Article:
Cruise Ship Health Inspection Scores Haven’t Posted in Two Years. We Asked the CDC Why…

Without fanfare, an important piece of information regarding health inspections on cruise ships is no longer easily available to passengers. What’s odd is that this comes at a time when the health and safety of cruise ships is at the forefront of the public’s mind.

Bow of a cruise
Ships have returned to sailing, but the CDC’s latest inspection reports are no longer easily available for public viewing.

The Vessel Sanitation Program (VSP) may not be well-known, even among experienced cruise passengers. However, it’s an important piece of accountability in keeping the traveling public healthy.

The VSP can be thought of as the equivalent to local health department inspections at a restaurant. Through the program, which is operated by the Centers for Disease Control (CDC), cruise ships undergo twice yearly unannounced health inspections from bow to stern.

A report is then issued with the inspection’s findings. However, the reports the program used to publish regularly on its website have not been updated for more than two years.

What the VSP Means for Cruise Ships and Passengers

During these vessel inspections, inspectors check everything from medical facilities to pools, children’s areas, ventilation and more. Here’s a full list of the eight different areas covered in a typical VSP inspection:

  • Medical Facilities
  • Potable Water Systems
  • Swimming Pools & Spas
  • Galleys and Dining Rooms
  • Child Activity Centers
  • Hotel Accommodations
  • Ventilation Systems
  • Common Areas

How thorough are the inspections? Each one can take multiple inspectors 8-10 hours to conduct. They also come at a high price. The largest ships have an inspection fee of nearly $18,000 according to the CDC.

After the inspection, the ship is given a score based on a 100-point scale. Anything that’s 86 or above is considered “satisfactory.” But a score of 85 or below is considered “not satisfactory” grade.

Given how much emphasis cruise lines place on sanitation, it’s relatively rare for a ship to score a failing mark, but it does happen from time to time. Most scores, however, are in the mid-90s and above, with a number of ships scoring perfect “100” marks.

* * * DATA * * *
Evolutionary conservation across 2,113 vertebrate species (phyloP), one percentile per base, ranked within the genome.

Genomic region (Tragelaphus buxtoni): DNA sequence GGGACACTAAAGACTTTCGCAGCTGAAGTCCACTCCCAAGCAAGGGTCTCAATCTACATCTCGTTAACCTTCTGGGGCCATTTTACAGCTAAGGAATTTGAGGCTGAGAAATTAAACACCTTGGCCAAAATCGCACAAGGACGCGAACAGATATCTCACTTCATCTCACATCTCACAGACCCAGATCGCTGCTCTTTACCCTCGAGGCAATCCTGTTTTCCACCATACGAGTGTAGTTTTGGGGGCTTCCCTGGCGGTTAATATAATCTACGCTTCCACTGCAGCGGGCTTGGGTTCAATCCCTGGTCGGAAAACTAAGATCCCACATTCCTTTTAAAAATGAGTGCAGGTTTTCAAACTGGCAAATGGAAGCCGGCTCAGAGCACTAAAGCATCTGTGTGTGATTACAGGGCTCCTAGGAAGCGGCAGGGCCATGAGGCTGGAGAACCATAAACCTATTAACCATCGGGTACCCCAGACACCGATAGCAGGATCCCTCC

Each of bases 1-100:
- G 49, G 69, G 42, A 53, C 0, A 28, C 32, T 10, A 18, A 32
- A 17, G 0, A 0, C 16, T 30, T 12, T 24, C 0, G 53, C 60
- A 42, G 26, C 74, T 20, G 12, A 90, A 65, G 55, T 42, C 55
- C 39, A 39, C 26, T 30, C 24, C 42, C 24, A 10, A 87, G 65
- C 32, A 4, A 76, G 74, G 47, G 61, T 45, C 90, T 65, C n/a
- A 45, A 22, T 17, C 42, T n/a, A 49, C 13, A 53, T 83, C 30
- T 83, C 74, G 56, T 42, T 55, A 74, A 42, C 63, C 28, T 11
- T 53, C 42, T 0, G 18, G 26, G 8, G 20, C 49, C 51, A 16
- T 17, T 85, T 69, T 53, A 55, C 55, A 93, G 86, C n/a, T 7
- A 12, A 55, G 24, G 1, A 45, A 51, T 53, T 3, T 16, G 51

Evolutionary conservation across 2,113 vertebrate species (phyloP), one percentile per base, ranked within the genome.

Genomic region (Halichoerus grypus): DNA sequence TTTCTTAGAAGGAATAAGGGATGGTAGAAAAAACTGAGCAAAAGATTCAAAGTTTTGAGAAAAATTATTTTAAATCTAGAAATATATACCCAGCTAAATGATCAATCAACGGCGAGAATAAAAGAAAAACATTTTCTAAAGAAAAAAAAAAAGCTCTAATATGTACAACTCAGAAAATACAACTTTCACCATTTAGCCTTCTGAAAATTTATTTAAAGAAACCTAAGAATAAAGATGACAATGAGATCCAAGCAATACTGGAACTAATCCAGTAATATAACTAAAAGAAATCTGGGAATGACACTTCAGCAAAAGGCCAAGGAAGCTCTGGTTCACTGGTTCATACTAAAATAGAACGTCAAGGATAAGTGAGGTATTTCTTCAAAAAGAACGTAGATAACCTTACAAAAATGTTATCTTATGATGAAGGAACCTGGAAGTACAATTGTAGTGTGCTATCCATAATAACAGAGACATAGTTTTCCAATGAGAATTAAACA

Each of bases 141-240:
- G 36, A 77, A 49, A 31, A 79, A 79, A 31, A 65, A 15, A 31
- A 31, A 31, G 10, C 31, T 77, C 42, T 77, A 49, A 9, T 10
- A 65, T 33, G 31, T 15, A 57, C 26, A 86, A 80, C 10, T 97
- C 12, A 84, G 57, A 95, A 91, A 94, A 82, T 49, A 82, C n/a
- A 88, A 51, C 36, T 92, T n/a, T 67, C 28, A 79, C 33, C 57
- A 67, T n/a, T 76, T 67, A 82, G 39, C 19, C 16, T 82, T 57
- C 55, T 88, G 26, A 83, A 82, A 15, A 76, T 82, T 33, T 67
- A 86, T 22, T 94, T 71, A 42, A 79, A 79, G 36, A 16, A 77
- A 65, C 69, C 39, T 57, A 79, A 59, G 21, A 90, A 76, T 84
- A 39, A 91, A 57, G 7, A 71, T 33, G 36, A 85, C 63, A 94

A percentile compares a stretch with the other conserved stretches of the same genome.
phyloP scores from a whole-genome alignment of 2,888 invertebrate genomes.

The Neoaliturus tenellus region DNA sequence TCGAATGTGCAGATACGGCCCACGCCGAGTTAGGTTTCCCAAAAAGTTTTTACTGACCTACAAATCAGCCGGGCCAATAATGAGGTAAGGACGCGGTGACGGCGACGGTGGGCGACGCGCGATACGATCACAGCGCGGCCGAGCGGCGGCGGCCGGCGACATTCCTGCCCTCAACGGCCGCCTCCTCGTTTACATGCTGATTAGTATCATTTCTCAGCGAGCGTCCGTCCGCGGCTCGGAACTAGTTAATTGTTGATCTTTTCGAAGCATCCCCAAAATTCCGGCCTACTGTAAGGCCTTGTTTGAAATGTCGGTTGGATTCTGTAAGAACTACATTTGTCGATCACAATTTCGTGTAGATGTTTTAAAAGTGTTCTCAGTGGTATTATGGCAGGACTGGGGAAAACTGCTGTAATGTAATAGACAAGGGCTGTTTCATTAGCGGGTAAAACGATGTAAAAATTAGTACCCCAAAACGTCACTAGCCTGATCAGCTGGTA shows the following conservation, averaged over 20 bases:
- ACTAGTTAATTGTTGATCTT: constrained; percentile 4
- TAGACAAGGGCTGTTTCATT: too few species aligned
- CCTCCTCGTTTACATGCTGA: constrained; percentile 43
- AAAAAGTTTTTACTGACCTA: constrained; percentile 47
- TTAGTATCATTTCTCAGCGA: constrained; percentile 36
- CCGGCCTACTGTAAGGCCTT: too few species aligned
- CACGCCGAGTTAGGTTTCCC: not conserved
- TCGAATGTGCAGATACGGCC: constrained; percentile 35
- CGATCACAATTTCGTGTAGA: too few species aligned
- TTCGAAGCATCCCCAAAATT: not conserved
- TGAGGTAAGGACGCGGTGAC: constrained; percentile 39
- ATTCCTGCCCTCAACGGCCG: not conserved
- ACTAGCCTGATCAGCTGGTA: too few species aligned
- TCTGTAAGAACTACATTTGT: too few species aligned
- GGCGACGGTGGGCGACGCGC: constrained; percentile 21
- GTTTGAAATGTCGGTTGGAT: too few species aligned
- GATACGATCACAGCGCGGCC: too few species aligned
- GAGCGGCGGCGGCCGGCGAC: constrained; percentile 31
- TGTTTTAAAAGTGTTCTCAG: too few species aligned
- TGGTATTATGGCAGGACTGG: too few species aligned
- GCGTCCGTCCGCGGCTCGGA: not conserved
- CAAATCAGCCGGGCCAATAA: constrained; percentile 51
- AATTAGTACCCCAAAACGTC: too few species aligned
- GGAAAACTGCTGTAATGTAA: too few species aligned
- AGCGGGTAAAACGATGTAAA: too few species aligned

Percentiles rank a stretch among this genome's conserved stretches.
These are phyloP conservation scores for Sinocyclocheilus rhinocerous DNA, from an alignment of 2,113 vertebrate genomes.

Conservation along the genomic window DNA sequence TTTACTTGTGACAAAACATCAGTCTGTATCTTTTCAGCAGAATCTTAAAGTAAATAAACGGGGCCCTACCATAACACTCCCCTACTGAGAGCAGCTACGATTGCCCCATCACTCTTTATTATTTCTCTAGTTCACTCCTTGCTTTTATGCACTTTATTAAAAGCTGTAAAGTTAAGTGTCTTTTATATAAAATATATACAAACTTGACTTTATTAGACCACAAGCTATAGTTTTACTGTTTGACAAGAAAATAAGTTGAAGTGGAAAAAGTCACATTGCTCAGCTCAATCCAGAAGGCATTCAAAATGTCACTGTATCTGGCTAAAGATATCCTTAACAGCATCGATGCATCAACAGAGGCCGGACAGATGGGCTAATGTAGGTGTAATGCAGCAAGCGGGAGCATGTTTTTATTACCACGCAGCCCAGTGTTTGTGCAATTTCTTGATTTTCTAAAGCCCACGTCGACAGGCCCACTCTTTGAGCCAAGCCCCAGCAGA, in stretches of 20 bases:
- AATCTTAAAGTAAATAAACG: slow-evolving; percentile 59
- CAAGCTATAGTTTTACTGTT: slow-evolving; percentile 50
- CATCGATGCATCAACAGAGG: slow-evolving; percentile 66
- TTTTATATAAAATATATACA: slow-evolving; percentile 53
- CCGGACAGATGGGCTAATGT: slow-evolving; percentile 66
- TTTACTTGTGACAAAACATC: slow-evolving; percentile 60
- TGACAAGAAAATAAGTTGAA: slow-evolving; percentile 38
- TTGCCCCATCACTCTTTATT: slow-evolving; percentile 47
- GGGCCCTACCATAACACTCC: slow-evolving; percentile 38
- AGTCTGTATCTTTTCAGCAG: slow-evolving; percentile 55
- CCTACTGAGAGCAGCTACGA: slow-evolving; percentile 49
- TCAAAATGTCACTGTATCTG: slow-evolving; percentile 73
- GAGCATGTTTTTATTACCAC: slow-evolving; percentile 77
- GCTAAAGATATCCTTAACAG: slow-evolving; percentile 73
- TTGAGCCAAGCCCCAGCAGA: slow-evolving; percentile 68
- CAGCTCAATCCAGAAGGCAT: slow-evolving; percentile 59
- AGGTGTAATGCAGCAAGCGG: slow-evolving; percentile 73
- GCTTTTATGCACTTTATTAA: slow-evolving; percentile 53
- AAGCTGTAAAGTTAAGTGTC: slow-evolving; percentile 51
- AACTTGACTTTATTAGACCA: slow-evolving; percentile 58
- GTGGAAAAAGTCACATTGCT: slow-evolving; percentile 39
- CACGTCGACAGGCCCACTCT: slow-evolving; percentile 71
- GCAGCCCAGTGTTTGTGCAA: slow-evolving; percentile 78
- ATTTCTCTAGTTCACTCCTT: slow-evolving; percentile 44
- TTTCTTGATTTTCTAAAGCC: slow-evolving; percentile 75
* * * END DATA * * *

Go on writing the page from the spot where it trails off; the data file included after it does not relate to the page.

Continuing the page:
No matter the score, a report on the inspection — complete with violations — is posted on the CDC’s website. Here, the public can search through all the ships inspected, find their scores, and read an inspection report about findings. 

Or the public used to be able to easily see the scores and inspection reports. Since cruises have returned to sailing, the CDC’s website still doesn’t show any new reports.

With cruises not sailing for an extended period, it made sense that these reports were not updated. However, ships returned to sailing in June 2021. As of today, the last reports shown in the CDC’s database are from March 2020 — more than two years ago:

The last inspections scores posted on the CDC’s website are from March 2020, before the pause in cruising.

Given that health is on many people’s minds, we contacted the CDC directly about the Vessel Sanitation Program, its current status, and if these inspections are still happening.

It turns out that due to the pandemic, the agency has changed some aspects of the inspection reporting.

CDC Still Inspecting for Health Issues on Cruise Ships

First things first, according to the CDC, the Vessel Sanitation Program inspections are still taking place.

However, due to the health agency’s work with cruise lines regarding Covid-19 protocols, the VSP is now falling under that umbrella.